Secondly, I break my projects list and my next actions list into two parts: primary and secondary. The primary projects and next actions are those that lead directly to the achievement of the primary goals. The secondary projects and next actions either lead to secondary goals, or they aren’t linked to goals at all (like doing my taxes, something I must do but that’s not a major goal).

You can probably begin to see the benefit in this approach. Whenever I look at my next actions or projects lists, the primaries are at the top of the page. So this makes it very clear which next actions are the most important. I still sort each group by context (office, errands, waiting for, etc), but this doesn’t complicate things much because my primary goals involve mostly office work.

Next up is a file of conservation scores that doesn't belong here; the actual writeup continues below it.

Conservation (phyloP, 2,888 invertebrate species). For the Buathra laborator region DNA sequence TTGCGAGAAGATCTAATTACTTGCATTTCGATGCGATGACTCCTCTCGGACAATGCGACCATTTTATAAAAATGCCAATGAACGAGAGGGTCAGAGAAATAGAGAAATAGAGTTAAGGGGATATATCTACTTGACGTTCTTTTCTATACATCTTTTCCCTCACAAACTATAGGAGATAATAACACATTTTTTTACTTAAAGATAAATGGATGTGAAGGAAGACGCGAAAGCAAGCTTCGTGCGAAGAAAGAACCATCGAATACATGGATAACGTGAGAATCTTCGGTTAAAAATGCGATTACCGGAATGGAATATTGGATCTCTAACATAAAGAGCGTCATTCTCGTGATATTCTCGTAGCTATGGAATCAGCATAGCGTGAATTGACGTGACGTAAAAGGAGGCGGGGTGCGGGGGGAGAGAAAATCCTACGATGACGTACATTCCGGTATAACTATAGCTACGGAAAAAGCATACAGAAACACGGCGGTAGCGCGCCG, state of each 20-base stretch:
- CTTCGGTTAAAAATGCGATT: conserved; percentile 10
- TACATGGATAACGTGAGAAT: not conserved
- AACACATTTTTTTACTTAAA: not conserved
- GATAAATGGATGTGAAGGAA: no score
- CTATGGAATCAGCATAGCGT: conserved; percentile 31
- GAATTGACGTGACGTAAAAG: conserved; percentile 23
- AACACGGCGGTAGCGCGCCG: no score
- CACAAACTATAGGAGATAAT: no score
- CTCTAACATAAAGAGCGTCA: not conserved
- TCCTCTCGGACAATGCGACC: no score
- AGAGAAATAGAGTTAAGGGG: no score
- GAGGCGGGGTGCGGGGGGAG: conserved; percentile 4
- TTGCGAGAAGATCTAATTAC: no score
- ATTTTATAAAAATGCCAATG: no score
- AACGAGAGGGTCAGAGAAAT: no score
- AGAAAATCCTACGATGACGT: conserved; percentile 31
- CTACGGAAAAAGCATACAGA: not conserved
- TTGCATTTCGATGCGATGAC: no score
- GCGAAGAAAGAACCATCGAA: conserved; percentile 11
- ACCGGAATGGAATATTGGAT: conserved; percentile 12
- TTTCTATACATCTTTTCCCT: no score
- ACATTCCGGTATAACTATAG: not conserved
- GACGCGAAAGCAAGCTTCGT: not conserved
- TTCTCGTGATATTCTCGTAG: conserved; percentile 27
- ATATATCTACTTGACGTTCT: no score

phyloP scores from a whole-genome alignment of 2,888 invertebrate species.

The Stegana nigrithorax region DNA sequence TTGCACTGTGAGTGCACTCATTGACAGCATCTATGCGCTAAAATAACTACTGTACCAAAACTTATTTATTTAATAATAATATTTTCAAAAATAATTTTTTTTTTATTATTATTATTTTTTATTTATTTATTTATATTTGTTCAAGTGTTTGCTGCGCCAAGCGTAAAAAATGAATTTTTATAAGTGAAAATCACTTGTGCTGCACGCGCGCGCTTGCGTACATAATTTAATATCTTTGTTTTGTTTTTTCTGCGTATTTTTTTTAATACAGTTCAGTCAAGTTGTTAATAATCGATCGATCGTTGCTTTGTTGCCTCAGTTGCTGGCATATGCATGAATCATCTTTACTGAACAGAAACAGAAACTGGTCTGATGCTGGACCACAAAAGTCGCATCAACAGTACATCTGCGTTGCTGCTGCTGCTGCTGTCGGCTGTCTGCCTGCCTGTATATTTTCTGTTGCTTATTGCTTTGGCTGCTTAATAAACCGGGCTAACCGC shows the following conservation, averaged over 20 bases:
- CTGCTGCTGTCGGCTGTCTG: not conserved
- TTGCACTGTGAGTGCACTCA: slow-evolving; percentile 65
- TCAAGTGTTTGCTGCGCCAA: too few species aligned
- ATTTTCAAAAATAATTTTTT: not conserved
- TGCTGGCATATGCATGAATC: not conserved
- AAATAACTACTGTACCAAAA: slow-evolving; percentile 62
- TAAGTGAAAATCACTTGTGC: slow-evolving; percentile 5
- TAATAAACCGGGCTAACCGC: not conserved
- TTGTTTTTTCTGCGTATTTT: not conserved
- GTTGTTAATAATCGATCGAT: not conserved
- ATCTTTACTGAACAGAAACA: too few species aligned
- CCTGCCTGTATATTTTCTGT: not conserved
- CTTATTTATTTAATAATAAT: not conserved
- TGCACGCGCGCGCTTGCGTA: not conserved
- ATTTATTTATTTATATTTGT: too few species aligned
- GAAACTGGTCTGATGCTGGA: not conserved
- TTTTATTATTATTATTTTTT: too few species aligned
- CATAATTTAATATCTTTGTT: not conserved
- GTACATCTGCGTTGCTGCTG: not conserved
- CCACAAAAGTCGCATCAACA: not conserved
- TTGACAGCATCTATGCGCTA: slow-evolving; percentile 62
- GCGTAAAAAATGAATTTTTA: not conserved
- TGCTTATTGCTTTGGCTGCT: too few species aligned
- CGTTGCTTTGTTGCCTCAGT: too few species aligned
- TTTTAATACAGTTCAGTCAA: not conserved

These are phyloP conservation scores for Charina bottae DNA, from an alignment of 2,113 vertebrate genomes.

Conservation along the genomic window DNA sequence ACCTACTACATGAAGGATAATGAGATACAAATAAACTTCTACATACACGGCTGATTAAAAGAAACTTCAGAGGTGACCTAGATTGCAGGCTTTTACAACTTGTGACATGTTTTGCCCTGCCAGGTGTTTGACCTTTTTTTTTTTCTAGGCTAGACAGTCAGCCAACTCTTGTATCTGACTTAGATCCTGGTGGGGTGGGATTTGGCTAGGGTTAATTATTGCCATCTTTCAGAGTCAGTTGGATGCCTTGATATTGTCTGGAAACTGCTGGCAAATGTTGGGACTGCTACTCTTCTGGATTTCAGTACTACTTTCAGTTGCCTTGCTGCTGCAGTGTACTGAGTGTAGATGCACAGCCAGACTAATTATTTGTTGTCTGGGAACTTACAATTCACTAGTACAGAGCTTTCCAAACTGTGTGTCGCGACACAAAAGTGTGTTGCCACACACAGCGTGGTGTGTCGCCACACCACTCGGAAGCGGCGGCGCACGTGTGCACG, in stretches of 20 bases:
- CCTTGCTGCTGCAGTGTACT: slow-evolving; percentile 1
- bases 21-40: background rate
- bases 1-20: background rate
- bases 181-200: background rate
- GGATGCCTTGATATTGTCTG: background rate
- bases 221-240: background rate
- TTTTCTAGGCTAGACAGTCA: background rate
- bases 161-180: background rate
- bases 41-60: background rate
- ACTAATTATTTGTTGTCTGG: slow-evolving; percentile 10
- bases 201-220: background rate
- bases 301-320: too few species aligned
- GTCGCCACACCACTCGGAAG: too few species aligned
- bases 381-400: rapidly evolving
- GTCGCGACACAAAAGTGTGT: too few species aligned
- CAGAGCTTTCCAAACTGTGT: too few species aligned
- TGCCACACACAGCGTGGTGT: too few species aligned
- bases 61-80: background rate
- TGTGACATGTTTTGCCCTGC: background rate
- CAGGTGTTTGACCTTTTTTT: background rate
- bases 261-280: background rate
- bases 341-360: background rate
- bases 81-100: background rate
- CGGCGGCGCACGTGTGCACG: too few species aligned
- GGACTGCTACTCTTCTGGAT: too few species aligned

It’s very difficult sometimes, and I don’t always manage to achieve it, but I aim to spend at least 50% of each day working on my primary goals. Knowing which set of next actions are linked to those goals is very helpful. I can just go straight to my next actions list and start working on the primary actions.

At the end of the day, I can see whether I’ve crossed off a lot of actions from the primary list or whether most were from the secondary list. I immediately know whether I focused on the wildly important or got off course. If I don’t cross off actions from the primary list, I know with certainty I’m off course. There’s no way to rationalize it or justify it as being on track when it isn’t. This is one way of keeping score every day and always knowing where I stand.